CBD, the non-psychoactive component of the cannabis-derived hemp plant, has been widely touted as a remedy for everything from anxiety, to pain, to insomnia—at least in the court of consumer buzz. Yet the U.S. Food and Drug Administration (FDA) has recently published an updated statement about CBD on its government website—and in it are some pretty strongly-worded safety warnings.
“CBD has the potential to harm you, and harm can happen even before you become aware of it,” the FDA wrote. The FDA is responsible for ensuring all the food, beverages and drugs we put into our bodies are safe and effective—so, the only FDA-approved prescription cannabis-related drug so far has been Epidiolex (recently approved for treating two very rare form of epilepsy)—and nothing else. For the general public, it seems the FDA remains more than wary about cannabidiol and its related products.
Among the FDA’s concerns are whether CBD has the potential for causing liver damage, as well as other negative side effects such as sedation, diarrhea, mood swings, and even the potential for male reproductive toxicity. The FDA also wants to know more about special populations using CBD, such as children, the elderly, and our pets. And, they’re looking to investigate the cumulative effects CBD, such as what happens when using a variety of ingestion methods such as edibles, topicals, and/or inhalation.
These warnings are not particularly surprising: the FDA has been hemming and hawing about CBD ever since congress passed the U.S. Farm Bill in 2018—dragging its feet to regulate anything having to do with this “supplement” (code for, not food or drugs, so not the FDA’s responsibility). So while not a shock, the warnings are still confusing. Considering the government still has a number of sanctioned—and even federally-funded—CBD research studies underway that could tell us more, and despite the fact that several other regulatory commissions have come out with more clear, supportive views.
Such as the National Institute on Drug Abuse (NIDA), as well as the World Health Organization (WHO). In recent years both regulatory bodies have released statements with the assessment that cannabidiol is generally well-tolerated by the public, safe for human consumption, and has promise for healing various types of medical conditions. The WHO also points to countries that have successfully modified their regulations on CBD for medical use, even in places where THC-derived marijuana is still banned or highly controlled.
But when it comes to CBD in the U.S., it’s clear that the FDA is playing it safe. Much more data is needed, they claim, before writing any more CBD legislation or regulation.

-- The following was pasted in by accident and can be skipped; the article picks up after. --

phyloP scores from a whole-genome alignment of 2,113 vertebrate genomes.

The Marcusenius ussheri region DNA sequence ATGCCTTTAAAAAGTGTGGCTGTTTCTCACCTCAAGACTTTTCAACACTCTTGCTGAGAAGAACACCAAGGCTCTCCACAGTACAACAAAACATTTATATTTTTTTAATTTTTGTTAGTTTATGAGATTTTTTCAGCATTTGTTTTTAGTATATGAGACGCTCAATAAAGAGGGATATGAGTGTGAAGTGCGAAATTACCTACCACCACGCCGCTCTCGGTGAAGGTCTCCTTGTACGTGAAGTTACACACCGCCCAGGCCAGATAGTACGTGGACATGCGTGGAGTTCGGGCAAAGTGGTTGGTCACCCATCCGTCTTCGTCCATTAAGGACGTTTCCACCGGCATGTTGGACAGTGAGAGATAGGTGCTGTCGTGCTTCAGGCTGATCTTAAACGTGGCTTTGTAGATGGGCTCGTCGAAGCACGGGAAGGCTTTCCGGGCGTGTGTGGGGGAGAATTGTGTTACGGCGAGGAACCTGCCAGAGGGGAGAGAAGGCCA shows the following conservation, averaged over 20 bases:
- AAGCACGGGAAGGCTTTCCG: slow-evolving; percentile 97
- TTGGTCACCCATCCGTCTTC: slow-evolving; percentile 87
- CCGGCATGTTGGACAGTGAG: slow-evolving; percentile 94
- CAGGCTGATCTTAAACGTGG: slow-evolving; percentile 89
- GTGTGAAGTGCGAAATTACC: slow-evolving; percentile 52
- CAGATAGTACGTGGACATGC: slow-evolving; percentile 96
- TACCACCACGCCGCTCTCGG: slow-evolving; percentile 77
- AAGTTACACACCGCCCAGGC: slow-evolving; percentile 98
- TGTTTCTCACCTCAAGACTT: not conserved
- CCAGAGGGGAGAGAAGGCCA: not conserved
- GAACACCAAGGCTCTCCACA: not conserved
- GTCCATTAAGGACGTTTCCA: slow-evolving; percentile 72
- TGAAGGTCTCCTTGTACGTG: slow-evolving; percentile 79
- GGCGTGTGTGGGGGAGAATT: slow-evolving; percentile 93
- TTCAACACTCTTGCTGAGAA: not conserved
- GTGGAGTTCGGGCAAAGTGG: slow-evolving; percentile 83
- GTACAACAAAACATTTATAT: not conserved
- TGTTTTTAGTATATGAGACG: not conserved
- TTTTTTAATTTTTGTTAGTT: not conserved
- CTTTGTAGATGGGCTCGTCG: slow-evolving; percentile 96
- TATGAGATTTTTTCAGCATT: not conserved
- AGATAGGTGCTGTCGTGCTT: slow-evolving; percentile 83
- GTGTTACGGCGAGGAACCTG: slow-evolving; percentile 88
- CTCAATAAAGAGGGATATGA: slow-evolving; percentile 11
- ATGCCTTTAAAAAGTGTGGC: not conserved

Yet, according to a report by NPR, the whole of the FDA’s warnings and advisories are based on conclusions drawn from only about 12 studies in total, with some of them dating back decades. Worse, all are based exclusively on animal studies—including one on sea urchins, and another on cells isolated entirely from their animal counterpart. So these are hardly human trials.
Another of the FDA’s problematic conclusions is about liver toxicity, drawn from reviewing the same studies looked at to approve Epidiolex. But within those studies, decreased liver function was extremely dose dependent. In one study, mice got approximately 10 times the amount of cannabidiol as the maximum recommended dose of medication and in another, the contraindication was only observed when cannabidiol was used in combination with other drugs.
So while these studies may indicate some potential for risk, it’d be prudent to take it all with a grain of salt. Should dosing remain a concern, one emergent idea from the health community would be to regulate the industry on some kind of tiered system—as in, high-dose products could be more-restricted, requiring a prescription, while low-dose products would be more widely available to the public.
Regardless of where hemp is headed, it seems likely the CBD craze will rage on, with sales expected to reach 16 billion by the year 2025. And while we know the government will eventually lay down the law on hemp, CBD, and all cannabis-related products—or at least install a bevy of new rules, regulations, taxes, and/or consumer protections—it seems for now we can only follow along in what the FDA is both learning, and fearing, about this newest wellness trend.
About the Author
Sarah A Lybrand is a writer specializing in lifestyle, health, finance, cannabis—and fun. She’s written for Yahoo Finance & Shine, Bust, Juno, MarketSmiths and Toast Media, among many others.